Peripheral Arterial Disease (PAD) Expert Forum
Carotid Dissection, will life ever return to normal?
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Questions in the Peripheral Arterial Disease forum are answered by Dr. Lee Kirksey, associate professor at The University of Pennsylvania School of Medicine. Topics covered include abdominal aortic aneurysm , amputation, arteriovenous fistula, atherectomy, carotid artery surgery , cholesterol , claudication, deep vein thrombosis (DVT) , endovascular aortic stent graft (EVAR), stent placement , stroke prevention, varicose veins , and venous insufficiency .

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Carotid Dissection, will life ever return to normal?

I was recently diagnosed with an inoperable spontaneous intracranial cartoid dissection.  I have a clot behind the dissection that makes it touch and go for an infarction.  I see a neurologist, cardiologist, and a pain management specialist.  This condition is very painful, with an extreme constant headache behind the eye and running over the top of the head to the back of the neck.  I have been plagued with migraines for most of my life, but this headache is different in that it is very localized.  This type of headache is just as painful as a migraine, but this headache won't go away.  Unfortunately, I have found no relief from any type of drug therapy.  The only drugs that dull the headache make me concerned about addiction, so therefore I hesitate to take them (demerol, percocet, fioricet, neurontin, etc.).  My vision has been damaged, the left side of my face is numb, I am unable to taste, swallowing is difficult, I get this funny beat in my ears, my fingers tingle, my hair is falling out, my memory has been compromised, and focusing/concentrating is almost impossible.  I am a 40yr old woman with a husband and two kids who feels so diabled.

I have two questions.
1.  Will my senses return to normal after this has healed?

2.  Is there anything that will take away the pain?   I am open to any ideas.

Thanks for your help
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Hello
Congratulations to you for persevering through a difficult time. It sounds very challenging. Where were you evaluated for this problem? Did you seek a second opinion? I say that not to suggest that anything should have or should be done differently, but because you have a unique, challenging problem that is not run of the mill and in those cases I think it is best to have "another set of eyes" evaluate the problem and also to be under the care of the team that takes care of the greatest number of these problems in  your area.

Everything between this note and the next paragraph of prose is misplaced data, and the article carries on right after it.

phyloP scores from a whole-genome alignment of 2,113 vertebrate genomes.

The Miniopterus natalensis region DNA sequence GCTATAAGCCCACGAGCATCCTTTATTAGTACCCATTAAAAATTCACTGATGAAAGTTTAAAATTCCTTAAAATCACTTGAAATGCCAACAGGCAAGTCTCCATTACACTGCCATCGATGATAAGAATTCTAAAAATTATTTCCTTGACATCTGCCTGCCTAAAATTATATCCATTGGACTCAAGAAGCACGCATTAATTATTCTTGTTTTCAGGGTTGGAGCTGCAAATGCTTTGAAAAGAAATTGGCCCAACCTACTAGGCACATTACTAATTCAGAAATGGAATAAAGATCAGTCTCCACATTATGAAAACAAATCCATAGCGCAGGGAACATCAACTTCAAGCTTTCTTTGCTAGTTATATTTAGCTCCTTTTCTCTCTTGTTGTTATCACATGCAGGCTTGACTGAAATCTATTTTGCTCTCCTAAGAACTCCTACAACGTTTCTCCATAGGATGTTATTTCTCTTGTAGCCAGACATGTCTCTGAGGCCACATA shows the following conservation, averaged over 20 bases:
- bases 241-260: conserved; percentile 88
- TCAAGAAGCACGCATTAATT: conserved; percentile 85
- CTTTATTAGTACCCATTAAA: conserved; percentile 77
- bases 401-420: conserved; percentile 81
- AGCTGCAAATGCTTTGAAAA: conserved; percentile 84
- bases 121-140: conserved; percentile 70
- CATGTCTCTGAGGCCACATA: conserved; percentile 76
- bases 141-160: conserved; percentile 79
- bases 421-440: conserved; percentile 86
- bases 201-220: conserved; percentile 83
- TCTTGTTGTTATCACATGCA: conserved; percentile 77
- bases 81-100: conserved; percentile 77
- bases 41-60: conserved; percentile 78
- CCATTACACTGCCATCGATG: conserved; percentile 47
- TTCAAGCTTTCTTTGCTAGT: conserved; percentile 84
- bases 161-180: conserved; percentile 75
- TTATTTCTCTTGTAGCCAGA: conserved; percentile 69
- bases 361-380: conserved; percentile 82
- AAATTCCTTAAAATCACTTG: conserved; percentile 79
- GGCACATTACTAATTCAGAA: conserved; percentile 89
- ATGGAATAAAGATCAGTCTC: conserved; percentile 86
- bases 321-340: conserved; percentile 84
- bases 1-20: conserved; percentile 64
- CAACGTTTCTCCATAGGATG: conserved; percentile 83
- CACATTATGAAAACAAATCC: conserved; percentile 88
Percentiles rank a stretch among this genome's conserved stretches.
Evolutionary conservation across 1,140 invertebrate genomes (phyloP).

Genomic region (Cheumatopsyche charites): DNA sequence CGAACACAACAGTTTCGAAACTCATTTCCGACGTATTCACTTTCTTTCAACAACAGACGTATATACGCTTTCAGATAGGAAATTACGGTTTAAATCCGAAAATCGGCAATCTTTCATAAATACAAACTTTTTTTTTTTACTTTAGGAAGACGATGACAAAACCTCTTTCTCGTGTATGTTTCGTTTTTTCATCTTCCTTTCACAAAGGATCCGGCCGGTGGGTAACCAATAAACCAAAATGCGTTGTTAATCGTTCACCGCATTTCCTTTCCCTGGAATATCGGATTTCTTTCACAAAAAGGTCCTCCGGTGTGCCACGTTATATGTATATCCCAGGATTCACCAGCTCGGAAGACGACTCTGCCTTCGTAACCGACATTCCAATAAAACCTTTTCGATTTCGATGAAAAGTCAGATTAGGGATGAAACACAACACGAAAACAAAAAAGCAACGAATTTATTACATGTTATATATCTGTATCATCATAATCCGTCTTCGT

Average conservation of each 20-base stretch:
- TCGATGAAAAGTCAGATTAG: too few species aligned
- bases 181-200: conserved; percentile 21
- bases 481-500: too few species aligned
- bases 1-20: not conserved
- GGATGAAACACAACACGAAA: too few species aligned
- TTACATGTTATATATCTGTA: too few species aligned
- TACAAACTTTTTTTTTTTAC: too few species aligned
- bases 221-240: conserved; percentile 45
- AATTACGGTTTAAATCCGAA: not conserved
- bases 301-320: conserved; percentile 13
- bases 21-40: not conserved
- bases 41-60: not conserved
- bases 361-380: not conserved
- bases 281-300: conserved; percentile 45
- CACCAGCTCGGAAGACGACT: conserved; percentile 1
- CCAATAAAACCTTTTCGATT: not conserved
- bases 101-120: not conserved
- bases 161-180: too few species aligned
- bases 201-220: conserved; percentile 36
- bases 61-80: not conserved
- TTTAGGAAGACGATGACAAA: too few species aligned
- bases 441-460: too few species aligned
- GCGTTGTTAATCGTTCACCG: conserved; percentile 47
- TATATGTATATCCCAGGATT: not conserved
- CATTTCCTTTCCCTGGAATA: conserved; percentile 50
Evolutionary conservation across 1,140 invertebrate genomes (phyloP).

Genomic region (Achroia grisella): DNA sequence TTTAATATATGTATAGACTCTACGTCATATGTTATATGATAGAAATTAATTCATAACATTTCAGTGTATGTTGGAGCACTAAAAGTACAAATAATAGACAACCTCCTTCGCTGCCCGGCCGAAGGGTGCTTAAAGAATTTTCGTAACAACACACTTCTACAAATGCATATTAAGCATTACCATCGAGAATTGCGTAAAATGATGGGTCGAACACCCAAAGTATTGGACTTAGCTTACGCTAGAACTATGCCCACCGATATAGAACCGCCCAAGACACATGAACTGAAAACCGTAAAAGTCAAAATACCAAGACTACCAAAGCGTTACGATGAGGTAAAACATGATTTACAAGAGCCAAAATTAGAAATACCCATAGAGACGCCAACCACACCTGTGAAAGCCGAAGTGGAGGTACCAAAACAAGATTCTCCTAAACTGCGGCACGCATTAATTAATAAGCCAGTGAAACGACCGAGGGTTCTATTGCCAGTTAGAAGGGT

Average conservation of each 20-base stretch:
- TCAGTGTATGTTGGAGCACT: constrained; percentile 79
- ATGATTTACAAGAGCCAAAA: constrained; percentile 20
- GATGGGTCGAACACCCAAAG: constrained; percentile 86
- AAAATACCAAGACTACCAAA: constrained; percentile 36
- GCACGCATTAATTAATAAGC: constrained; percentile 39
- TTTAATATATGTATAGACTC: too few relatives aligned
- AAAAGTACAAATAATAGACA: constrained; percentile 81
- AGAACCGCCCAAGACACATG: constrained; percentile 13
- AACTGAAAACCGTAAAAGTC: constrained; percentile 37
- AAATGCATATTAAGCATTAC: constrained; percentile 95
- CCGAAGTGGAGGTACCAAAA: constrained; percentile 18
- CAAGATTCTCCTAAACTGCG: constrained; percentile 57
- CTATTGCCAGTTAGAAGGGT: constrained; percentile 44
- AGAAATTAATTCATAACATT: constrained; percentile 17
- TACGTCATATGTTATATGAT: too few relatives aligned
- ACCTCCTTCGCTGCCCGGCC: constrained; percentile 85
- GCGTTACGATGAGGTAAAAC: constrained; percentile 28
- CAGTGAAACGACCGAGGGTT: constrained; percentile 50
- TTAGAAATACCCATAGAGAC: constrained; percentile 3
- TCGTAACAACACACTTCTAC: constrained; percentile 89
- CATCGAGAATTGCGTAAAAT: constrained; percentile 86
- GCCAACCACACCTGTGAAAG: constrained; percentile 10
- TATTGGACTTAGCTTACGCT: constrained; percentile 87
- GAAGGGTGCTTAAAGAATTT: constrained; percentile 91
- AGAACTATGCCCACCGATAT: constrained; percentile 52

You didnt mention when exactly this happened, what symptoms you had then (the same or worse), any prior similar symptoms. What your blood pressure is now and what is was before. What your other comorbidities like cholesterol, smoking,weight are?

It is impossible for me to tell you if your symptoms would improve. As you know, you have had many lab, xray test, mri's which all provide valuable information in terms of determining your prognosis for recovery.

The fact that you had pre-existing migraines is probably not a good sign.
However the body has a miraculous way of improving thank goodness and I suspect that your symptoms should improve.

A couple thoughts, have you considered accupuncture or even seeing a pain management specialist. Im sure there is some degree of stress contributing to this give the severe discomfort and family obligations that exist.

Good luck and God Bless

6 Comments
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469720_tn?1388149949
PS a blood vessel usually takes 6-8 wks to remodel before the inflammation associated withe the injury begins to subside. So 2-3 months is the time period one would expect to see some improvement. Improvement can continue for up to a year after that.
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My husband had a carotoid disection about 2 months ago he is on warfarin but is getting very bad headaches and he complains of a sore head. have you any ideas what he could do about this.

He has gone back to work and I am wondering if it is to much to soon he is 49 and used to be a smoker but has stopped since this occured.

Ann Cooper
email address ***@****